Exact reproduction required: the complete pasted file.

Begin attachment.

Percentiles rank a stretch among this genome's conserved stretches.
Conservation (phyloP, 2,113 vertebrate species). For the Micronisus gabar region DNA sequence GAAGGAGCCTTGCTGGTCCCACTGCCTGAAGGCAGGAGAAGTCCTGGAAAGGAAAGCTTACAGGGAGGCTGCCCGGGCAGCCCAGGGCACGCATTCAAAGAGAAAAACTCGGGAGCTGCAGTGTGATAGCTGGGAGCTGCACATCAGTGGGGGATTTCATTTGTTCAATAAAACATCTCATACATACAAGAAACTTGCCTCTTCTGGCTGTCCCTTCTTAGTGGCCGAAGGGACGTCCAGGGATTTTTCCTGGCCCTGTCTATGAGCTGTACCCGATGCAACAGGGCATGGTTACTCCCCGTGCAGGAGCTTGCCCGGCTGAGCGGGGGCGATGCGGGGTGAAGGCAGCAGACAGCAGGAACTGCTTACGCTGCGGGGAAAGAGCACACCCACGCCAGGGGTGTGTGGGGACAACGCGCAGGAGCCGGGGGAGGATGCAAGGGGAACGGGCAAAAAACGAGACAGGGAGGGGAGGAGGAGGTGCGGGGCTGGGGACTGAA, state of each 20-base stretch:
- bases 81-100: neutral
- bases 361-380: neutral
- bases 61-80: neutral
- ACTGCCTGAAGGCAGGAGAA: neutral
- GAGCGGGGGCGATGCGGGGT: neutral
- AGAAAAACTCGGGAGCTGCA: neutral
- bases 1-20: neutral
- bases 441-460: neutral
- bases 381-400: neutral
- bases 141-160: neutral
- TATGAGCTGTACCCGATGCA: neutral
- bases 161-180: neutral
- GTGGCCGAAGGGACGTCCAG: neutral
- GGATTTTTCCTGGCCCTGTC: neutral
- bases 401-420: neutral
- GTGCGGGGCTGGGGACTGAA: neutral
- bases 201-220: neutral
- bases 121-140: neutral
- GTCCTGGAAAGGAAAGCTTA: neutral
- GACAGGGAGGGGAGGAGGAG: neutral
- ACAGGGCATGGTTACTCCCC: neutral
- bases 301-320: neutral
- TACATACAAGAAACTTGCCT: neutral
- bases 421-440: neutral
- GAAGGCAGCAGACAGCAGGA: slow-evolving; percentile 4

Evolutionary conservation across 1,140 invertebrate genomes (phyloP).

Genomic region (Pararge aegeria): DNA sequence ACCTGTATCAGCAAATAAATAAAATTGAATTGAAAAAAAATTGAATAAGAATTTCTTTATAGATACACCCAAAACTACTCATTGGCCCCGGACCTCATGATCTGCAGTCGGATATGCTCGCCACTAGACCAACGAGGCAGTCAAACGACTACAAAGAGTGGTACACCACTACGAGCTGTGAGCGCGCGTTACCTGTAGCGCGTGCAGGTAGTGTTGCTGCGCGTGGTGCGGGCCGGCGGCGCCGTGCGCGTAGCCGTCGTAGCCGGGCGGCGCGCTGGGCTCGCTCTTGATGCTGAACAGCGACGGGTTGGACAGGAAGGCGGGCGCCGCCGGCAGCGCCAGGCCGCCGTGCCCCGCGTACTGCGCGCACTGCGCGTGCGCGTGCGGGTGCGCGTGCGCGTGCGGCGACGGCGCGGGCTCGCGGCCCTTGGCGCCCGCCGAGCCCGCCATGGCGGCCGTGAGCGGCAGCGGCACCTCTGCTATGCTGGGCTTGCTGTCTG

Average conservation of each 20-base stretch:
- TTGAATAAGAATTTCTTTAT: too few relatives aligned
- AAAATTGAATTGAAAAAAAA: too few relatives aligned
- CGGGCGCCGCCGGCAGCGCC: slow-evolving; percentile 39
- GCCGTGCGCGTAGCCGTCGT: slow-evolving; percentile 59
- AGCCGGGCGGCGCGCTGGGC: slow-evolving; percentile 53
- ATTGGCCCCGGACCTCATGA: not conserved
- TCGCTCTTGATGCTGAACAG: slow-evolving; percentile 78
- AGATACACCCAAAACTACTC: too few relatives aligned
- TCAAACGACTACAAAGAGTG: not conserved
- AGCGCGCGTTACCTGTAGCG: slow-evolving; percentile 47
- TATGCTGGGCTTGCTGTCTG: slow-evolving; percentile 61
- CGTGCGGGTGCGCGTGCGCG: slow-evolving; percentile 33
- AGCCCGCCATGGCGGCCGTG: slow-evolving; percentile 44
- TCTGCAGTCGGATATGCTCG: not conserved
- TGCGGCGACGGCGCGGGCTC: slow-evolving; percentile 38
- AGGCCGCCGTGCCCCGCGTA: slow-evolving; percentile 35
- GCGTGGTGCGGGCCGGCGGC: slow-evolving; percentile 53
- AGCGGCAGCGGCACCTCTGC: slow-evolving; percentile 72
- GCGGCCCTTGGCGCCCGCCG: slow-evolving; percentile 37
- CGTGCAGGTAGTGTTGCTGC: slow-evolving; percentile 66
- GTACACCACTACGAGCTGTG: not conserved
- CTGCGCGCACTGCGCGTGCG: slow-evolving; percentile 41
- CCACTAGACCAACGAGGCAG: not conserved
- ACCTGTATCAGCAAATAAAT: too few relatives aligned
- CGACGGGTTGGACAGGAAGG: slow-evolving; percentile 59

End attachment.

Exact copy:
Percentiles rank a stretch among this genome's conserved stretches.
Conservation (phyloP, 2,113 vertebrate species). For the Micronisus gabar region DNA sequence GAAGGAGCCTTGCTGGTCCCACTGCCTGAAGGCAGGAGAAGTCCTGGAAAGGAAAGCTTACAGGGAGGCTGCCCGGGCAGCCCAGGGCACGCATTCAAAGAGAAAAACTCGGGAGCTGCAGTGTGATAGCTGGGAGCTGCACATCAGTGGGGGATTTCATTTGTTCAATAAAACATCTCATACATACAAGAAACTTGCCTCTTCTGGCTGTCCCTTCTTAGTGGCCGAAGGGACGTCCAGGGATTTTTCCTGGCCCTGTCTATGAGCTGTACCCGATGCAACAGGGCATGGTTACTCCCCGTGCAGGAGCTTGCCCGGCTGAGCGGGGGCGATGCGGGGTGAAGGCAGCAGACAGCAGGAACTGCTTACGCTGCGGGGAAAGAGCACACCCACGCCAGGGGTGTGTGGGGACAACGCGCAGGAGCCGGGGGAGGATGCAAGGGGAACGGGCAAAAAACGAGACAGGGAGGGGAGGAGGAGGTGCGGGGCTGGGGACTGAA, state of each 20-base stretch:
- bases 81-100: neutral
- bases 361-380: neutral
- bases 61-80: neutral
- ACTGCCTGAAGGCAGGAGAA: neutral
- GAGCGGGGGCGATGCGGGGT: neutral
- AGAAAAACTCGGGAGCTGCA: neutral
- bases 1-20: neutral
- bases 441-460: neutral
- bases 381-400: neutral
- bases 141-160: neutral
- TATGAGCTGTACCCGATGCA: neutral
- bases 161-180: neutral
- GTGGCCGAAGGGACGTCCAG: neutral
- GGATTTTTCCTGGCCCTGTC: neutral
- bases 401-420: neutral
- GTGCGGGGCTGGGGACTGAA: neutral
- bases 201-220: neutral
- bases 121-140: neutral
- GTCCTGGAAAGGAAAGCTTA: neutral
- GACAGGGAGGGGAGGAGGAG: neutral
- ACAGGGCATGGTTACTCCCC: neutral
- bases 301-320: neutral
- TACATACAAGAAACTTGCCT: neutral
- bases 421-440: neutral
- GAAGGCAGCAGACAGCAGGA: slow-evolving; percentile 4

Evolutionary conservation across 1,140 invertebrate genomes (phyloP).

Genomic region (Pararge aegeria): DNA sequence ACCTGTATCAGCAAATAAATAAAATTGAATTGAAAAAAAATTGAATAAGAATTTCTTTATAGATACACCCAAAACTACTCATTGGCCCCGGACCTCATGATCTGCAGTCGGATATGCTCGCCACTAGACCAACGAGGCAGTCAAACGACTACAAAGAGTGGTACACCACTACGAGCTGTGAGCGCGCGTTACCTGTAGCGCGTGCAGGTAGTGTTGCTGCGCGTGGTGCGGGCCGGCGGCGCCGTGCGCGTAGCCGTCGTAGCCGGGCGGCGCGCTGGGCTCGCTCTTGATGCTGAACAGCGACGGGTTGGACAGGAAGGCGGGCGCCGCCGGCAGCGCCAGGCCGCCGTGCCCCGCGTACTGCGCGCACTGCGCGTGCGCGTGCGGGTGCGCGTGCGCGTGCGGCGACGGCGCGGGCTCGCGGCCCTTGGCGCCCGCCGAGCCCGCCATGGCGGCCGTGAGCGGCAGCGGCACCTCTGCTATGCTGGGCTTGCTGTCTG

Average conservation of each 20-base stretch:
- TTGAATAAGAATTTCTTTAT: too few relatives aligned
- AAAATTGAATTGAAAAAAAA: too few relatives aligned
- CGGGCGCCGCCGGCAGCGCC: slow-evolving; percentile 39
- GCCGTGCGCGTAGCCGTCGT: slow-evolving; percentile 59
- AGCCGGGCGGCGCGCTGGGC: slow-evolving; percentile 53
- ATTGGCCCCGGACCTCATGA: not conserved
- TCGCTCTTGATGCTGAACAG: slow-evolving; percentile 78
- AGATACACCCAAAACTACTC: too few relatives aligned
- TCAAACGACTACAAAGAGTG: not conserved
- AGCGCGCGTTACCTGTAGCG: slow-evolving; percentile 47
- TATGCTGGGCTTGCTGTCTG: slow-evolving; percentile 61
- CGTGCGGGTGCGCGTGCGCG: slow-evolving; percentile 33
- AGCCCGCCATGGCGGCCGTG: slow-evolving; percentile 44
- TCTGCAGTCGGATATGCTCG: not conserved
- TGCGGCGACGGCGCGGGCTC: slow-evolving; percentile 38
- AGGCCGCCGTGCCCCGCGTA: slow-evolving; percentile 35
- GCGTGGTGCGGGCCGGCGGC: slow-evolving; percentile 53
- AGCGGCAGCGGCACCTCTGC: slow-evolving; percentile 72
- GCGGCCCTTGGCGCCCGCCG: slow-evolving; percentile 37
- CGTGCAGGTAGTGTTGCTGC: slow-evolving; percentile 66
- GTACACCACTACGAGCTGTG: not conserved
- CTGCGCGCACTGCGCGTGCG: slow-evolving; percentile 41
- CCACTAGACCAACGAGGCAG: not conserved
- ACCTGTATCAGCAAATAAAT: too few relatives aligned
- CGACGGGTTGGACAGGAAGG: slow-evolving; percentile 59